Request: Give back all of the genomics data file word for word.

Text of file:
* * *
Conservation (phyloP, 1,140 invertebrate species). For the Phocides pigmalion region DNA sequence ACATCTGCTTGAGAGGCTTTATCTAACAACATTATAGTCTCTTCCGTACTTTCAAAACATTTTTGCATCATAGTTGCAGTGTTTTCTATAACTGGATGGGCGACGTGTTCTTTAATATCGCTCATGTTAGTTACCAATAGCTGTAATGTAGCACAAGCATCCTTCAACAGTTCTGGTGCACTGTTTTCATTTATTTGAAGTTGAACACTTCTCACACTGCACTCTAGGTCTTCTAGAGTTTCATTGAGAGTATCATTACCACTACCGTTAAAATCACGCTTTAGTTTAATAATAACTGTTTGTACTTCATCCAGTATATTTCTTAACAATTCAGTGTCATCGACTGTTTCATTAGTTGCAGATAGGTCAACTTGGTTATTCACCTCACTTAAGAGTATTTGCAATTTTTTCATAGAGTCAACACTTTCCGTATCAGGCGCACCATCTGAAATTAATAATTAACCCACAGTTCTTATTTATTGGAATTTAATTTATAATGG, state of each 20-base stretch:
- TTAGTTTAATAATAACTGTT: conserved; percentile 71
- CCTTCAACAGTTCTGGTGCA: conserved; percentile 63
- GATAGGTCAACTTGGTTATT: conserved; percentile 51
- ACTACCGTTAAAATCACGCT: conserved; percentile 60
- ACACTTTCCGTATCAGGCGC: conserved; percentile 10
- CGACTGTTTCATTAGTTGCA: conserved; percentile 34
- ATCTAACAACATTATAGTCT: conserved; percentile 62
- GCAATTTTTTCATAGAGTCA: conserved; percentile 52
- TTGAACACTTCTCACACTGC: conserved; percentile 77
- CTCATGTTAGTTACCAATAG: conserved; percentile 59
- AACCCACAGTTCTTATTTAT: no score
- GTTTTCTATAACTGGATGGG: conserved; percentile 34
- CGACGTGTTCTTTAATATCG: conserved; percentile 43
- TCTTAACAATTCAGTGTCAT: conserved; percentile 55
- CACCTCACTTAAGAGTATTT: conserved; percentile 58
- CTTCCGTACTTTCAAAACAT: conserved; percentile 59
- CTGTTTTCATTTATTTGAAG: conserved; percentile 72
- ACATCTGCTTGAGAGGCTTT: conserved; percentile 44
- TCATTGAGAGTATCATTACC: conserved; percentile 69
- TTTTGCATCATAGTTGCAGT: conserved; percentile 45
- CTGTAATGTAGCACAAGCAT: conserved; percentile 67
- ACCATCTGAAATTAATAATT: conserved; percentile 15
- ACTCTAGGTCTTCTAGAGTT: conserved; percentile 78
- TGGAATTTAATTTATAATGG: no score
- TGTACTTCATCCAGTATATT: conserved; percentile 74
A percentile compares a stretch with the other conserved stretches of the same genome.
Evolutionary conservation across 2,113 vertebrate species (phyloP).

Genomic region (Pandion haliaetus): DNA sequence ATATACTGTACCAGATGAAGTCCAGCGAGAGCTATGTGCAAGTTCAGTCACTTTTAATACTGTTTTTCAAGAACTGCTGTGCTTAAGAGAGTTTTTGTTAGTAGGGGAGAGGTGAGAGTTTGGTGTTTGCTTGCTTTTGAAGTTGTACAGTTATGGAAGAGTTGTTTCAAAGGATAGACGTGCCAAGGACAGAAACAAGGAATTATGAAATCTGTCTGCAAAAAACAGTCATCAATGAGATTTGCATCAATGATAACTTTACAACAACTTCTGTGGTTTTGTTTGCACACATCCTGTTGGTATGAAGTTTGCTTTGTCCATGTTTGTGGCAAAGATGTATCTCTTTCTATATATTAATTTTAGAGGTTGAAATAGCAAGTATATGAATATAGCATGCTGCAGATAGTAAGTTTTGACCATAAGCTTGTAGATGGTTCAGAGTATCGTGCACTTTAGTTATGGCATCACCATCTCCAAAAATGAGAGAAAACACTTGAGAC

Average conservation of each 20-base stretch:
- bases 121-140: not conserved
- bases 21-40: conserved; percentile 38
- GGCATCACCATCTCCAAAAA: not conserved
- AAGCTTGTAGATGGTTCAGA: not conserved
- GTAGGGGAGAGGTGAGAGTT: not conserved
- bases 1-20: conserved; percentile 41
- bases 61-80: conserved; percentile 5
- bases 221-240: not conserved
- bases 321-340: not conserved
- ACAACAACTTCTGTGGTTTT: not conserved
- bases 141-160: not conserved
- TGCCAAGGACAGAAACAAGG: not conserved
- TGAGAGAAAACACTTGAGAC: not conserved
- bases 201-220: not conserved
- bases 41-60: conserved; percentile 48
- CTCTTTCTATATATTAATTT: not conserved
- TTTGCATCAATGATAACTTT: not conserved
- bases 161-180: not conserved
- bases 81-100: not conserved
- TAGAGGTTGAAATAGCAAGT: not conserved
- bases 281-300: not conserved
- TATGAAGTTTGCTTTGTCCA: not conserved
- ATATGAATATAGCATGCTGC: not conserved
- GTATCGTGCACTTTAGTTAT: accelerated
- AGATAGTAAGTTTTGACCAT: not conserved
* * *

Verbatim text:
Conservation (phyloP, 1,140 invertebrate species). For the Phocides pigmalion region DNA sequence ACATCTGCTTGAGAGGCTTTATCTAACAACATTATAGTCTCTTCCGTACTTTCAAAACATTTTTGCATCATAGTTGCAGTGTTTTCTATAACTGGATGGGCGACGTGTTCTTTAATATCGCTCATGTTAGTTACCAATAGCTGTAATGTAGCACAAGCATCCTTCAACAGTTCTGGTGCACTGTTTTCATTTATTTGAAGTTGAACACTTCTCACACTGCACTCTAGGTCTTCTAGAGTTTCATTGAGAGTATCATTACCACTACCGTTAAAATCACGCTTTAGTTTAATAATAACTGTTTGTACTTCATCCAGTATATTTCTTAACAATTCAGTGTCATCGACTGTTTCATTAGTTGCAGATAGGTCAACTTGGTTATTCACCTCACTTAAGAGTATTTGCAATTTTTTCATAGAGTCAACACTTTCCGTATCAGGCGCACCATCTGAAATTAATAATTAACCCACAGTTCTTATTTATTGGAATTTAATTTATAATGG, state of each 20-base stretch:
- TTAGTTTAATAATAACTGTT: conserved; percentile 71
- CCTTCAACAGTTCTGGTGCA: conserved; percentile 63
- GATAGGTCAACTTGGTTATT: conserved; percentile 51
- ACTACCGTTAAAATCACGCT: conserved; percentile 60
- ACACTTTCCGTATCAGGCGC: conserved; percentile 10
- CGACTGTTTCATTAGTTGCA: conserved; percentile 34
- ATCTAACAACATTATAGTCT: conserved; percentile 62
- GCAATTTTTTCATAGAGTCA: conserved; percentile 52
- TTGAACACTTCTCACACTGC: conserved; percentile 77
- CTCATGTTAGTTACCAATAG: conserved; percentile 59
- AACCCACAGTTCTTATTTAT: no score
- GTTTTCTATAACTGGATGGG: conserved; percentile 34
- CGACGTGTTCTTTAATATCG: conserved; percentile 43
- TCTTAACAATTCAGTGTCAT: conserved; percentile 55
- CACCTCACTTAAGAGTATTT: conserved; percentile 58
- CTTCCGTACTTTCAAAACAT: conserved; percentile 59
- CTGTTTTCATTTATTTGAAG: conserved; percentile 72
- ACATCTGCTTGAGAGGCTTT: conserved; percentile 44
- TCATTGAGAGTATCATTACC: conserved; percentile 69
- TTTTGCATCATAGTTGCAGT: conserved; percentile 45
- CTGTAATGTAGCACAAGCAT: conserved; percentile 67
- ACCATCTGAAATTAATAATT: conserved; percentile 15
- ACTCTAGGTCTTCTAGAGTT: conserved; percentile 78
- TGGAATTTAATTTATAATGG: no score
- TGTACTTCATCCAGTATATT: conserved; percentile 74
A percentile compares a stretch with the other conserved stretches of the same genome.
Evolutionary conservation across 2,113 vertebrate species (phyloP).

Genomic region (Pandion haliaetus): DNA sequence ATATACTGTACCAGATGAAGTCCAGCGAGAGCTATGTGCAAGTTCAGTCACTTTTAATACTGTTTTTCAAGAACTGCTGTGCTTAAGAGAGTTTTTGTTAGTAGGGGAGAGGTGAGAGTTTGGTGTTTGCTTGCTTTTGAAGTTGTACAGTTATGGAAGAGTTGTTTCAAAGGATAGACGTGCCAAGGACAGAAACAAGGAATTATGAAATCTGTCTGCAAAAAACAGTCATCAATGAGATTTGCATCAATGATAACTTTACAACAACTTCTGTGGTTTTGTTTGCACACATCCTGTTGGTATGAAGTTTGCTTTGTCCATGTTTGTGGCAAAGATGTATCTCTTTCTATATATTAATTTTAGAGGTTGAAATAGCAAGTATATGAATATAGCATGCTGCAGATAGTAAGTTTTGACCATAAGCTTGTAGATGGTTCAGAGTATCGTGCACTTTAGTTATGGCATCACCATCTCCAAAAATGAGAGAAAACACTTGAGAC

Average conservation of each 20-base stretch:
- bases 121-140: not conserved
- bases 21-40: conserved; percentile 38
- GGCATCACCATCTCCAAAAA: not conserved
- AAGCTTGTAGATGGTTCAGA: not conserved
- GTAGGGGAGAGGTGAGAGTT: not conserved
- bases 1-20: conserved; percentile 41
- bases 61-80: conserved; percentile 5
- bases 221-240: not conserved
- bases 321-340: not conserved
- ACAACAACTTCTGTGGTTTT: not conserved
- bases 141-160: not conserved
- TGCCAAGGACAGAAACAAGG: not conserved
- TGAGAGAAAACACTTGAGAC: not conserved
- bases 201-220: not conserved
- bases 41-60: conserved; percentile 48
- CTCTTTCTATATATTAATTT: not conserved
- TTTGCATCAATGATAACTTT: not conserved
- bases 161-180: not conserved
- bases 81-100: not conserved
- TAGAGGTTGAAATAGCAAGT: not conserved
- bases 281-300: not conserved
- TATGAAGTTTGCTTTGTCCA: not conserved
- ATATGAATATAGCATGCTGC: not conserved
- GTATCGTGCACTTTAGTTAT: accelerated
- AGATAGTAAGTTTTGACCAT: not conserved